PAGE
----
Never give up. The door is never really closed, even if it appears to be closed. And sometimes when it gets slammed in your face, there may still be a small crack, and you must keep trying to get in. It may take weeks, months and even years to close some deals that initially seemed impossible. The word NO really means NO RIGHT NOW. The timing of your sales call may be bad, but in three months, everything could change. You must never get discouraged when you hear the word NO. In fact, this is the word most successful salespeople hear more than any other word. Sales is a numbers game, and for every 1 - 1000 NOs, you will eventually get a YES…and then another…and then another.
I have a perfect example of the power of persistence. It took over two years of meeting, calling, faxing, and emailing multiple people at the local store and regional office level of Costco to finally get them to take notice of us. And when they did, all the effort was well worth it. Newhall Coffee got a shot at the big time. We were allowed to do a road show at our local Santa Clarita Costco. This was our first try-out.
5AM Monday December 4th, 2000 – Costco Wholesale Day 1
We got there early and set up an amazing coffee stand on an end-cap adjacent to the coffee aisle. We had never actually done this before. We knew we wanted to make a great first impression, so we made a great road show.
Costco allowed us to have a full end-cap quad (the four pallet spaces on the end of the aisle). This is roughly 8 feet wide by 6 feet deep. We placed our product against the rafters behind us, and stacked it real high. Our saying was “high and tight,” as Costco likes its end-caps built up high and looking sharp at all times. There was roughly a foot between us and the table, so things were a little tight. We stored all our cups, cream, and sugar under the table. We placed our brewed coffee on the table along with all the condiments and signs. We even had a small TV, which displayed a five-minute looped video tape showing our roaster in action. We hung a banner above us with the catchy question: What is Micro-Roasted coffee?
We sold 158 2-pound bags of coffee our first day, which was a Monday. And we just kept building from there through the rest of the week. By Sunday, we had sold 238 units for the day, bringing us to a total of 1,234 units in our first week! That’s over $11,000 in one week – in one store! We had no idea it would be so successful. Patricia Curtis at Costco’s regional HQ in Los Angeles believed in us. She’s an angel. She gave us the opportunity of a lifetime. Costco Wholesale, one of the world’s biggest and best retailers (mass merchandisers, warehouse clubs, etc.), was now an intermediary where thousands and thousands of individual consumers could buy our coffee.
A Night under the Stars
In the year 2000, a good friend from high school, Ann Glaze Schwartz, called me and invited me to be a part of a fundraising campaign in support of her son, Colton, for the Muscular Dystrophy Association. I was asked to be on the planning committee for a dinner gala. Ann put together an amazing committee with experienced volunteers. It was my first taste of fundraising. I learned a lot and offered to help where I could. The committee suggested we do a percent-of-sales program using our coffee. Not having very much distribution at the time, we created floor displays with bags of coffee and went around town to various popular businesses, asking them to put it out on consignment. Hair salons, car washes, and our coffeehouse displayed the coffee. As enthusiastic as I was, people at hair salons just were not in the mood to buy a bag of coffee, and folks waiting for their cars to get washed were not interested in bags of coffee either. Needless to say, sales were poor, but I learned a lot about helping those in need.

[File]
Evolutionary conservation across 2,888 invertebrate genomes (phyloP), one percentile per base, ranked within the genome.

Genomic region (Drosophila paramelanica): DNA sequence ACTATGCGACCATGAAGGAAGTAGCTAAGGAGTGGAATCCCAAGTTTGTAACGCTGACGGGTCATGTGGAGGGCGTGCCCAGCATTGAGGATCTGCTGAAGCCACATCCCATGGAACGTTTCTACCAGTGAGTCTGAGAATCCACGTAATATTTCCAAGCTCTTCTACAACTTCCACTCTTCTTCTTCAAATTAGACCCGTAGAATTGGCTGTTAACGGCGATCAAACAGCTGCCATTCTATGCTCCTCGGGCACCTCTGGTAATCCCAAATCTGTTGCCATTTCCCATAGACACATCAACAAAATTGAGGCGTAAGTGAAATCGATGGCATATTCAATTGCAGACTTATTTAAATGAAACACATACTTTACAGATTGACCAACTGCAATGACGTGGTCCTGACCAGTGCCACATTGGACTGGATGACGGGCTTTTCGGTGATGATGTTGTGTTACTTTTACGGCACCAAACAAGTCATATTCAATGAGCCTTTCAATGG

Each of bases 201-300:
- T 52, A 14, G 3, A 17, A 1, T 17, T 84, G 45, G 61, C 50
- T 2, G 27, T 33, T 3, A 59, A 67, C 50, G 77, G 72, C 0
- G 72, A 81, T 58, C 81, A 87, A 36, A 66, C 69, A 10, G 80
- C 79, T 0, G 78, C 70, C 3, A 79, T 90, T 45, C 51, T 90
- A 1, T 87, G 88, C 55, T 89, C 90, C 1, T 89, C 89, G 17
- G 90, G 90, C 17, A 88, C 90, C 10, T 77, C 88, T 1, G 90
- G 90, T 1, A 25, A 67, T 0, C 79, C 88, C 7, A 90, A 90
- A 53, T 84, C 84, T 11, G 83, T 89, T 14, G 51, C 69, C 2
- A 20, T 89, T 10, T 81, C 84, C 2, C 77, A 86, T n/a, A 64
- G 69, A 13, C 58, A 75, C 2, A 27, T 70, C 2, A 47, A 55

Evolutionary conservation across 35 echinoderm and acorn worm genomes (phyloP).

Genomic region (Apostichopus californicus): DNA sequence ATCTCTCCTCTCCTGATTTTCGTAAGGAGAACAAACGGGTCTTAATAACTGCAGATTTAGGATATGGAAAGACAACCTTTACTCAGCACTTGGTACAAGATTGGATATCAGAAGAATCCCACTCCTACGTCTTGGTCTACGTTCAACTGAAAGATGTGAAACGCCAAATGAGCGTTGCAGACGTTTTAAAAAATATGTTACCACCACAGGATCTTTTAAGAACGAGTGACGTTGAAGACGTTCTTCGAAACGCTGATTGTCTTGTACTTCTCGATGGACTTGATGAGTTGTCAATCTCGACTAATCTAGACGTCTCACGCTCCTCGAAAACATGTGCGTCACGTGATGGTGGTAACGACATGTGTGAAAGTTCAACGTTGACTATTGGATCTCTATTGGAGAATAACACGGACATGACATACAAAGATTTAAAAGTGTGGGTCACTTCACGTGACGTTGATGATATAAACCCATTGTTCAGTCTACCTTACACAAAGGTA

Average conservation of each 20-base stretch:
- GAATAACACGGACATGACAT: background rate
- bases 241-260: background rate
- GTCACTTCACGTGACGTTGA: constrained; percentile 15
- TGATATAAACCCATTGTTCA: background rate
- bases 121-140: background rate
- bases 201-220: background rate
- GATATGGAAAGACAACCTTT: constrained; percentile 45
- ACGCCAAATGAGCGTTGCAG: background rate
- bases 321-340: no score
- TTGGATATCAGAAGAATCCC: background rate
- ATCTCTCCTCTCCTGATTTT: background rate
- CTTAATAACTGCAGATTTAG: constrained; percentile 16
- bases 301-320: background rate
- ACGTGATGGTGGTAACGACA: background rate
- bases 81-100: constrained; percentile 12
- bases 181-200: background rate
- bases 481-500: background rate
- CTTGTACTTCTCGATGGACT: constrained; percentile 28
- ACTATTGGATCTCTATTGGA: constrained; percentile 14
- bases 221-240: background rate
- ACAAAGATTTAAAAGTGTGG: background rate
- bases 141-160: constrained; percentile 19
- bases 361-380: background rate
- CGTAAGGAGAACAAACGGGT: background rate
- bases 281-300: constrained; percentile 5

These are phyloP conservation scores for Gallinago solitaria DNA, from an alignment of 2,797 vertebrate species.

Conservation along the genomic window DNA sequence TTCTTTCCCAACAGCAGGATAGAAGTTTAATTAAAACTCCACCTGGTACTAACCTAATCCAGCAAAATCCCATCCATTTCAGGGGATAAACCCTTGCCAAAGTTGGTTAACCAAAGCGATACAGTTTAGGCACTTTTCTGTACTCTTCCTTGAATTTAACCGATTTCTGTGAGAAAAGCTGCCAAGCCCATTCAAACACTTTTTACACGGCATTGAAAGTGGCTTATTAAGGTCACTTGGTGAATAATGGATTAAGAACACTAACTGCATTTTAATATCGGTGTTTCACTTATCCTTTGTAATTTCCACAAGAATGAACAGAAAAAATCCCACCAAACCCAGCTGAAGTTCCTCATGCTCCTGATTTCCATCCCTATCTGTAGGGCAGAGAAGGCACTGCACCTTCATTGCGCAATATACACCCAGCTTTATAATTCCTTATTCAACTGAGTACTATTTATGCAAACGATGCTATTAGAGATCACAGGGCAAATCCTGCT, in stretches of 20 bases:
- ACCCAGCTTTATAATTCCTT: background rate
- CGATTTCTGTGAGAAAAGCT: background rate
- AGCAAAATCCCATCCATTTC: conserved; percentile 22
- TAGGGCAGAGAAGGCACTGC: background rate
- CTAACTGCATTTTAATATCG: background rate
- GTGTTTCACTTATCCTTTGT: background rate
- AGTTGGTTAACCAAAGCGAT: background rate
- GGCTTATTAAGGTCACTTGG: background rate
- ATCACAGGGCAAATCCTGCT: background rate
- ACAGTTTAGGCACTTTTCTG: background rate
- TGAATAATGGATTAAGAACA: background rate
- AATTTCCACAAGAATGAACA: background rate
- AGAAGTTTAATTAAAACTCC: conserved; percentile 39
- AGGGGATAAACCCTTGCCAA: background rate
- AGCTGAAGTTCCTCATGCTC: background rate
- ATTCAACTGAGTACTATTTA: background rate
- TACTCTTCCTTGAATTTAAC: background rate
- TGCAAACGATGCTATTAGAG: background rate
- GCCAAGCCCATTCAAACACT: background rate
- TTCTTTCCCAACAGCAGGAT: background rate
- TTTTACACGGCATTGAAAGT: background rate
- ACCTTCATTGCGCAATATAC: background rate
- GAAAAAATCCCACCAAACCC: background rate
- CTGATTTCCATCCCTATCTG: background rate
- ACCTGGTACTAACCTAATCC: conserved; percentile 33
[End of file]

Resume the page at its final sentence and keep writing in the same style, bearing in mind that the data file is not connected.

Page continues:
Meanwhile, during this same time, I had been trying to get into Kroger’s Ralphs grocery store division in Southern California. A friend of mine whom I played basketball with in a local men’s league worked at Ralph’s corporate offices and introduced me to the coffee buyer. Since I wanted my coffee in the six local grocery stores, I went to each of the local store managers and talked to them about our coffee, asking if they felt it would do well in their store. Secondly, I told them we were involved with a local fundraiser intended to help the Muscular Dystrophy Association. I then took their comments and reported back to the corporate coffee buyer, Larry Boyd, who approved my products in the six local grocery stores. We were told that we had to both cut the items into the shelves and maintain the inventory ourselves. By the time we finally cut the items into the shelves, the event we were originally fundraising for was over by about a month. For two years we stocked the shelves weekly until the coffee buyer announced to me that we earned a spot in all his stores. Our sales were so strong in the six locations that he gave us a few hundred more stores.